The US Food and Drug Administration (FDA) is caught between Scylla and Charybdis, with competing pressures to speed drugs to market and to ensure they are safe and effective. On one side, patients, families, and advocates are clamoring for faster approval of new drugs that offer treatments for serious and life-threatening diseases. They believe that delay is potentially deadly. Drug companies concur, eager to push new drugs to market as quickly as possible to start generating revenue. On the other side, recalling experiences with thalidomide, rofecoxib, bevacizumab, and other ineffective or harmful drugs, physicians and watchdog groups worry about the safety, real-world efficacy, and financial waste inherent in the rapid approval of drugs that eventually prove to be unsafe or ineffective.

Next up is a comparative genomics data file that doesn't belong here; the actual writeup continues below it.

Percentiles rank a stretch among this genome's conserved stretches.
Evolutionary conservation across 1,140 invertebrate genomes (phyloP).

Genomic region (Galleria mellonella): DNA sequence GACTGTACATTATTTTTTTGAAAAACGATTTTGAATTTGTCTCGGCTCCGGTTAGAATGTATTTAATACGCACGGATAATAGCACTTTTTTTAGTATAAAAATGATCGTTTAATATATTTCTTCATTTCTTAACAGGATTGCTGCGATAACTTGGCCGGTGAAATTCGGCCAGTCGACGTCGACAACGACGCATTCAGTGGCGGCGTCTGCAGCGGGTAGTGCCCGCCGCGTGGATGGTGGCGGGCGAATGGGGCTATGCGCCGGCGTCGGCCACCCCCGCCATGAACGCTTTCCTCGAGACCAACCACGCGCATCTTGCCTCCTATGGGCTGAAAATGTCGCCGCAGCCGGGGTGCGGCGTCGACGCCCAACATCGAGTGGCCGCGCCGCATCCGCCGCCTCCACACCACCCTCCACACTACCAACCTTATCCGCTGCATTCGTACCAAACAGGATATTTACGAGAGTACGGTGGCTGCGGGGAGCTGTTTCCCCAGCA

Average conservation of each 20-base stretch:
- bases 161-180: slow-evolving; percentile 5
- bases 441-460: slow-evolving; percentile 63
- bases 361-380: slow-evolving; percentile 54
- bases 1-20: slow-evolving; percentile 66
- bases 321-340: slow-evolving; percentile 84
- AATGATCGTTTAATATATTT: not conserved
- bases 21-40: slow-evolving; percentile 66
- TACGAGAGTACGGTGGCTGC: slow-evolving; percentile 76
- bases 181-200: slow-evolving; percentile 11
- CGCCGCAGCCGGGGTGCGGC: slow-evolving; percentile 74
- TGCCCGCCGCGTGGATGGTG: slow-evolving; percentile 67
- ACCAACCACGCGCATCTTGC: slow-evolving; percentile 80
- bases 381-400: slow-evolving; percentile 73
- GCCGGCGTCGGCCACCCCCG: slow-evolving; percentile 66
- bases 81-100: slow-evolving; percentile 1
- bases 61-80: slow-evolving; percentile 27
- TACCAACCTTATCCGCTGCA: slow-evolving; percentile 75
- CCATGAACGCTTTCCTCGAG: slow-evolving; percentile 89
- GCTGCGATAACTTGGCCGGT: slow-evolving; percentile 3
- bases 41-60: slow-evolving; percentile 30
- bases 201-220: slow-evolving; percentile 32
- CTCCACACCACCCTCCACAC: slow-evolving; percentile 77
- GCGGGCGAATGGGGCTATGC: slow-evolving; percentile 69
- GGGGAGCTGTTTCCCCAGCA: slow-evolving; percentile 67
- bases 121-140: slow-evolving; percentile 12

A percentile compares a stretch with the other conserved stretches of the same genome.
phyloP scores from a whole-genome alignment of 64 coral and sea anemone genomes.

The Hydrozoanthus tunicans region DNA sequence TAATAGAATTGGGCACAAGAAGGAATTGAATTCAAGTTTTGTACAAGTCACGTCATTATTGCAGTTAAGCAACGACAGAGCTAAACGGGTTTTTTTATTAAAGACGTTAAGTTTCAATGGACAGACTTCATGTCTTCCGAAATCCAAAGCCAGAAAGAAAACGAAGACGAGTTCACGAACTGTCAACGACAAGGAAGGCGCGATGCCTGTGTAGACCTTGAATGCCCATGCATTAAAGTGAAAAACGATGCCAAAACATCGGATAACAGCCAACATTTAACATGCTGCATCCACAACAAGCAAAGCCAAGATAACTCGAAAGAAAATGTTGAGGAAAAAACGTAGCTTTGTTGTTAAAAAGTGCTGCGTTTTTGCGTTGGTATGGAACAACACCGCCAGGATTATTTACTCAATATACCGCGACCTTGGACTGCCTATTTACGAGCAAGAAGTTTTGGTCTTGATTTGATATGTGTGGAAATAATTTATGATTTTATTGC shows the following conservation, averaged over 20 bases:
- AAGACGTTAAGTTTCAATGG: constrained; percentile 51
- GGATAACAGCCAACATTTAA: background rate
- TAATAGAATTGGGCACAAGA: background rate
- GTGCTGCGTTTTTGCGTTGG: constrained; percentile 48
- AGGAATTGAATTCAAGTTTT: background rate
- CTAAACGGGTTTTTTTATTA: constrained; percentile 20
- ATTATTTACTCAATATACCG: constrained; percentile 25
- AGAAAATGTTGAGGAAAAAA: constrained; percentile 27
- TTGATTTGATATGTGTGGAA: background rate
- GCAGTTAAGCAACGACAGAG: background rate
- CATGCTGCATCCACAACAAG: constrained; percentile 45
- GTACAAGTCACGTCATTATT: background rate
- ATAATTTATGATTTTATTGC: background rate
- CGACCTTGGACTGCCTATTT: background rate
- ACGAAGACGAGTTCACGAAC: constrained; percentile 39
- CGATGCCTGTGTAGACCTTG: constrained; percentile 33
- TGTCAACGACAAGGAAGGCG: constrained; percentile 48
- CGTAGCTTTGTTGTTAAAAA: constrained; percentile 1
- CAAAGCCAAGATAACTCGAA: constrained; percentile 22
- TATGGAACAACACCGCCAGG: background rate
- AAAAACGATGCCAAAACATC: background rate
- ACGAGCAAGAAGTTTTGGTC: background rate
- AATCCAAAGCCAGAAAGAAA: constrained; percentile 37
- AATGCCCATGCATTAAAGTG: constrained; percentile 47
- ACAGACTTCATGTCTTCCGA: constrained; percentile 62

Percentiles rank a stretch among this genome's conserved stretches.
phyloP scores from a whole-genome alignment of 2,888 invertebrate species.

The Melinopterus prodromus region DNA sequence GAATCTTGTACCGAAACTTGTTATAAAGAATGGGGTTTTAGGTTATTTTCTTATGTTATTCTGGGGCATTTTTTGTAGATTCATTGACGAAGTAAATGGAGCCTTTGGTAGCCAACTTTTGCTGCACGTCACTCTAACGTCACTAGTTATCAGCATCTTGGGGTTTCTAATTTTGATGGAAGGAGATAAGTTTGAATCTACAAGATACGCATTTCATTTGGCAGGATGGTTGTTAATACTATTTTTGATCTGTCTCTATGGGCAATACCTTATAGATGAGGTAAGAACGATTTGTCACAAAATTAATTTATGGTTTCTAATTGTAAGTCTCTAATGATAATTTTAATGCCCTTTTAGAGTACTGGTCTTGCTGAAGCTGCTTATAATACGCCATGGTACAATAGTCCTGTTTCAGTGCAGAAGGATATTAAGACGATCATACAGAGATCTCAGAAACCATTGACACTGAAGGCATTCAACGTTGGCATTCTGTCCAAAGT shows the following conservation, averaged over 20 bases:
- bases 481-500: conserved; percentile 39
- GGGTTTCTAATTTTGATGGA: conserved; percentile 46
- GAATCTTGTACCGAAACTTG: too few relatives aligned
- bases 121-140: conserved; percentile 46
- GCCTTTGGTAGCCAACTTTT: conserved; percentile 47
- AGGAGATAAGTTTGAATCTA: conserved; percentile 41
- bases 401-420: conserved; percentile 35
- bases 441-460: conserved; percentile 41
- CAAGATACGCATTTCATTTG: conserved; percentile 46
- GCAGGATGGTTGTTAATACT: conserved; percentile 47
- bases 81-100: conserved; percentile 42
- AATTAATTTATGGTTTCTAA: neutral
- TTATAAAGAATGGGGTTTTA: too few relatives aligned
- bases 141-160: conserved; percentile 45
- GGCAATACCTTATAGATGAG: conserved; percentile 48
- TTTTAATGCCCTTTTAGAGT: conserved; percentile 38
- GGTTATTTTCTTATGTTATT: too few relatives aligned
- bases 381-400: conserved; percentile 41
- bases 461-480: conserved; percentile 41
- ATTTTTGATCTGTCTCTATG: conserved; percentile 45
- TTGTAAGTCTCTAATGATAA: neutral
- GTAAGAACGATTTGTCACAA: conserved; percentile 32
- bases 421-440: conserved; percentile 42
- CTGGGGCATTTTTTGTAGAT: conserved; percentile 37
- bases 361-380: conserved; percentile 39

Identify all potential conflicts of interest that might be relevant to your comment.
Conflicts of interest comprise financial interests, activities, and relationships within the past 3 years including but not limited to employment, affiliation, grants or funding, consultancies, honoraria or payment, speaker's bureaus, stock ownership or options, expert testimony, royalties, donation of medical equipment, or patents planned, pending, or issued.
Err on the side of full disclosure.
If you have no conflicts of interest, check "No potential conflicts of interest" in the box below. The information will be posted with your response.
Not all submitted comments are published. Please see our commenting policy for details.
DiMagno SSP, Glickman A, Emanuel EJ. Accelerated Approval of Cancer Drugs—Righting the Ship of the US Food and Drug Administration. JAMA Intern Med. Published online May 28, 2019179(7):922–923. doi:10.1001/jamainternmed.2019.0584
Browse and subscribe to JAMA Network podcasts!
Customize your JAMA Network experience by selecting one or more topics from the list below.
Create a personal account or sign in to: